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Interview with Eos Guitar Quartet for Modern Guitar Ensemble

11.02.2012    Interview for Modern Guitar Ensemble (Fernando Bartolomé Zofío)

Interview with Eos Guitar Quartet
By Fernando Bartolomé Zofío

How do you begin with the Quartet?

We met during the early eighties when we were all studying at the conservatory in Zürich. There weren’t many idols back then. Some inspiration we got from Los Romeros and the then newly founded Los Angeles Guitar Quartet.

From your latest album “20 +” there is a relationship of very important names of which a majority is related to the world of jazz (Camilo, Stern, Gismonti, Frith…). Has it been personal taste for jazz and big personality’s choice?
Yes, of course! We all love Jazz, Flamenco and World Music. And we’ve met and got to know many of those musicians personally, during the course of these years. It felt natural to ask them for commissioning a composition.

There is a composer, Fred Frith, whose piece has seemed simple but very attractive, with prepared guitars, minimalism…. Can you speak about the work and the composer? Have you played more works with prepared guitar? What tools did you work with? What indications in the score?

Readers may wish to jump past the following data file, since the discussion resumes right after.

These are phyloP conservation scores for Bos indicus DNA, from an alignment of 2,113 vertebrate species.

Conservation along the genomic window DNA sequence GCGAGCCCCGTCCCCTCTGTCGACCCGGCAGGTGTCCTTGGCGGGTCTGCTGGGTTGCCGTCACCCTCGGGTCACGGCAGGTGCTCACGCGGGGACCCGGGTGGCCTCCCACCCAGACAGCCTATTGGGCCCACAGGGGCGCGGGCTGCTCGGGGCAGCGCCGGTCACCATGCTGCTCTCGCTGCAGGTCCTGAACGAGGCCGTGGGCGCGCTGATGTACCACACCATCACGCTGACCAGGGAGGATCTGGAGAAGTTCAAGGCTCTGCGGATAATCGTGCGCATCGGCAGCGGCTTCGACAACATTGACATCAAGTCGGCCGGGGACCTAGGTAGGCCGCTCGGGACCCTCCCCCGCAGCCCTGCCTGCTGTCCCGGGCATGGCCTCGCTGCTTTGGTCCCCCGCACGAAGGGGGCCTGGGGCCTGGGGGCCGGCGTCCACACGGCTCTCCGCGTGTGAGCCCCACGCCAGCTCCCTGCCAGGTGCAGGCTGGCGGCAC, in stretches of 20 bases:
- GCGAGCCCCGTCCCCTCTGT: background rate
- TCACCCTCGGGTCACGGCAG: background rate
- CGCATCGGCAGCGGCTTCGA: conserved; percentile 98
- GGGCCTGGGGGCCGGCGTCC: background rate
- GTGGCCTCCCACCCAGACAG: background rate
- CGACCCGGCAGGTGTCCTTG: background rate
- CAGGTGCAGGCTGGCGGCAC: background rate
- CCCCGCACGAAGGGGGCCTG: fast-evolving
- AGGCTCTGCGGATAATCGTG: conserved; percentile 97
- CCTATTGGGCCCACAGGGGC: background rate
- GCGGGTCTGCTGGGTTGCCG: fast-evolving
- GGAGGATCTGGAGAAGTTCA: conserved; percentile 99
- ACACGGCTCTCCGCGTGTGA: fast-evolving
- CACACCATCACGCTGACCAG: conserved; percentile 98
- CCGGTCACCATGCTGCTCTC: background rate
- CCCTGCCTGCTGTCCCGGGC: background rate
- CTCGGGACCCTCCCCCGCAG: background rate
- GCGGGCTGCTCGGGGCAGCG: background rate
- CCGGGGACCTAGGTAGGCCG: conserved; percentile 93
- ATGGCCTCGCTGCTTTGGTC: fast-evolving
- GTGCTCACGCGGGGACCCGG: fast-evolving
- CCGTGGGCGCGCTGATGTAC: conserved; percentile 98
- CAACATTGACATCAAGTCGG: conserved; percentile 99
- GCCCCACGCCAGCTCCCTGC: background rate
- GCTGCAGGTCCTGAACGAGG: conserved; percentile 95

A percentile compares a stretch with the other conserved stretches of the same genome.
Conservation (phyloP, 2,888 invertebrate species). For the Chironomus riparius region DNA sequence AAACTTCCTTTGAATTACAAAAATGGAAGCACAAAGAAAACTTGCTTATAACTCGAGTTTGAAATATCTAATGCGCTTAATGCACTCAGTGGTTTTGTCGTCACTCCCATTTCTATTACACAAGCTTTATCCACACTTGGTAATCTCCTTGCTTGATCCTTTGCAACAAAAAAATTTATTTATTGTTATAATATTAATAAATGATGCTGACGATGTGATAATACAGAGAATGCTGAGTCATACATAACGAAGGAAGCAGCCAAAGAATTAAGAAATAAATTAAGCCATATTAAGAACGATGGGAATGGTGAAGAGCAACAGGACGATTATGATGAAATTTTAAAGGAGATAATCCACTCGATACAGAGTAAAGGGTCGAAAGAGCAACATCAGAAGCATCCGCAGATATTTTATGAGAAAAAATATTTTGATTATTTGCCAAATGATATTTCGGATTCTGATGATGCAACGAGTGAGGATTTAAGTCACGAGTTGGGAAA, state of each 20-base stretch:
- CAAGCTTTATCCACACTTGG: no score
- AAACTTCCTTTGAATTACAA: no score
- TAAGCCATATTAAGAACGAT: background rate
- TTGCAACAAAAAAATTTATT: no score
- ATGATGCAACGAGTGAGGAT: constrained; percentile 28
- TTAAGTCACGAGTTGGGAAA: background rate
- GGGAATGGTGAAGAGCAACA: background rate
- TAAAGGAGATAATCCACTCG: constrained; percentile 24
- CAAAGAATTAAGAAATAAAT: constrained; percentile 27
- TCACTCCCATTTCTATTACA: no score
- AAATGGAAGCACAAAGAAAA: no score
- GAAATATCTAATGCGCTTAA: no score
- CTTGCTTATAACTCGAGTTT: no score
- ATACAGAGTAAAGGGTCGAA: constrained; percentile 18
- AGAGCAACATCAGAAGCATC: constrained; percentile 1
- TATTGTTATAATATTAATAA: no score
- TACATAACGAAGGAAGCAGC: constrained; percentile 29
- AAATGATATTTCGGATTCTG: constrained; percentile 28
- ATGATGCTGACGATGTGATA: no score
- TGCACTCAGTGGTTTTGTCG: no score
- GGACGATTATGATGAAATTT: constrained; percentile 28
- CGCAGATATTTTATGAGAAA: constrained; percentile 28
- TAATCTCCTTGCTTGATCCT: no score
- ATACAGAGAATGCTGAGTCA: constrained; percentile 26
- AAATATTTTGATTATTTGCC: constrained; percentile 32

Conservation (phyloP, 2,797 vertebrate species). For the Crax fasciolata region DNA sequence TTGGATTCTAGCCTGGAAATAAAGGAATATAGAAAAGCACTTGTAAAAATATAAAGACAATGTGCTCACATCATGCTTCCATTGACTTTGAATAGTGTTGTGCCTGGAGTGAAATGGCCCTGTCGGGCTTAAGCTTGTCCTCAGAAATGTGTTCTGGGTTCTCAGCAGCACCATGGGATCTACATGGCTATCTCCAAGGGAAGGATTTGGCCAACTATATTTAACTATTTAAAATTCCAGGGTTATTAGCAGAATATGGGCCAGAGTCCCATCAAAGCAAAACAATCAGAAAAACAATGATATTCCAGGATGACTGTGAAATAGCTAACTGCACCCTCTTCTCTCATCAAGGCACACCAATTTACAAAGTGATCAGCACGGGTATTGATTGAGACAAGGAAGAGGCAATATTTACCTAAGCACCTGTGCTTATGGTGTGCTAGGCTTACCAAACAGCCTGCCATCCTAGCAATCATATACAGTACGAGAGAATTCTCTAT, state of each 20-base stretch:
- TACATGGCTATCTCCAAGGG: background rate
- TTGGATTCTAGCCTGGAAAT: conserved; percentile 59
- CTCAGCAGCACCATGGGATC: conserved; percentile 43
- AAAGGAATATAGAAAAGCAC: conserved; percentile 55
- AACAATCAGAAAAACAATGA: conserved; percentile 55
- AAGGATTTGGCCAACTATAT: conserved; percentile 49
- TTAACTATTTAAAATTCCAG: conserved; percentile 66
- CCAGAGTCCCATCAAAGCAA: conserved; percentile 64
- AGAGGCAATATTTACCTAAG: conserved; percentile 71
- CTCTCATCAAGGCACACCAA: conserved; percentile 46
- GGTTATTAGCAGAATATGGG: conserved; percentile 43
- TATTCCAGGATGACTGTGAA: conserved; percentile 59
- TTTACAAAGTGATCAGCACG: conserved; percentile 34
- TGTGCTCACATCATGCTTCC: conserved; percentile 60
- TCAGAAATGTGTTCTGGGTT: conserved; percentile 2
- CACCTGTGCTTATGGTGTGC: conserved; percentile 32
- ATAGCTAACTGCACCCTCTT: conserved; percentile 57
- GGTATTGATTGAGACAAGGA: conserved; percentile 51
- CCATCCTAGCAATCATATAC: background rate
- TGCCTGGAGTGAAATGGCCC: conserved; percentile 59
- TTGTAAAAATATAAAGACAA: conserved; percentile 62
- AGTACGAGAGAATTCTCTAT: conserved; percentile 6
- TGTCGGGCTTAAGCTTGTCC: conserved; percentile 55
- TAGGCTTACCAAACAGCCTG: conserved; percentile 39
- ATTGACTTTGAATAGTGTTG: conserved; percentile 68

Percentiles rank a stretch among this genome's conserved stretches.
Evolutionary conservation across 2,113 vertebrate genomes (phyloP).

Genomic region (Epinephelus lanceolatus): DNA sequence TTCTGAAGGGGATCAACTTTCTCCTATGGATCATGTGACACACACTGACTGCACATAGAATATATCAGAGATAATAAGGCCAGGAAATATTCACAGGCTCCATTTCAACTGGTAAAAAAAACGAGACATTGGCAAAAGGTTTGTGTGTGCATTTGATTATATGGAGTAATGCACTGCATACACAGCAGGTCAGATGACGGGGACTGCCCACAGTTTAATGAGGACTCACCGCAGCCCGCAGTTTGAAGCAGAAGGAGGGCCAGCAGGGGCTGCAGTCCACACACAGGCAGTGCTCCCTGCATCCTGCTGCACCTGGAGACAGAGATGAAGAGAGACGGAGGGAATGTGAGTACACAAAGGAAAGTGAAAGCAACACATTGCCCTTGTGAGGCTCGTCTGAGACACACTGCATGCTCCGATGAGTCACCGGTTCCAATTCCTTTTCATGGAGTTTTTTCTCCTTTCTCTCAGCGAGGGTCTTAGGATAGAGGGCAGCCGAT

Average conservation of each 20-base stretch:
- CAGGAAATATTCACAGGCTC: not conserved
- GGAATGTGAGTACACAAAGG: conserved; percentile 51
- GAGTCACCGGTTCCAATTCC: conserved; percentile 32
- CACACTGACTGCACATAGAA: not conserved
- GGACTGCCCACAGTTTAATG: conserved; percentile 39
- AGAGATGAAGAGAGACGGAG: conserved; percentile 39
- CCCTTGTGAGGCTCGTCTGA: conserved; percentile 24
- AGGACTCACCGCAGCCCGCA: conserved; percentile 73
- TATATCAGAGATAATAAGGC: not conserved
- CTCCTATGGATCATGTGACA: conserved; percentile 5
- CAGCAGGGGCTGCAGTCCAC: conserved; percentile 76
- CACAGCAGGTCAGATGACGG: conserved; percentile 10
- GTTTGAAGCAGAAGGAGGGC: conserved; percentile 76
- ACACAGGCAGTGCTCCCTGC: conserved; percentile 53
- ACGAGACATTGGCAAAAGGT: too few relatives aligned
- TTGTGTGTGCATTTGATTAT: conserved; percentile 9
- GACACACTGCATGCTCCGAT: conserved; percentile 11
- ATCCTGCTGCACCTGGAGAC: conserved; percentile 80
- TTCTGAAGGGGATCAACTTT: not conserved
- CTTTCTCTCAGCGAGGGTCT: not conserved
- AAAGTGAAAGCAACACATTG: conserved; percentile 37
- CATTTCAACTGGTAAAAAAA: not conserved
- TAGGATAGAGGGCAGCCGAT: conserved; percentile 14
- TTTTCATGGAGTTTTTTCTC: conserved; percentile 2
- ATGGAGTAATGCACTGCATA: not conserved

In "Fair", Frith colourfully accentuates a mellow Icelandic dawn. For that, David uses a Chinese chopstick, Marcel a drum stick, Martin works the guitar with the cello bow and Michael struggles with constantly changing artificial flageolets. You can actually hear the bone-chilling cold in this piece. Information about Frith can be found under
By the way: Leo Brouwer has issued an order for bottlenecks in his piece <Acerca del cielo: La ciudad de las mil cuerdas>; that’s all concerning the subject Prepared Guitars.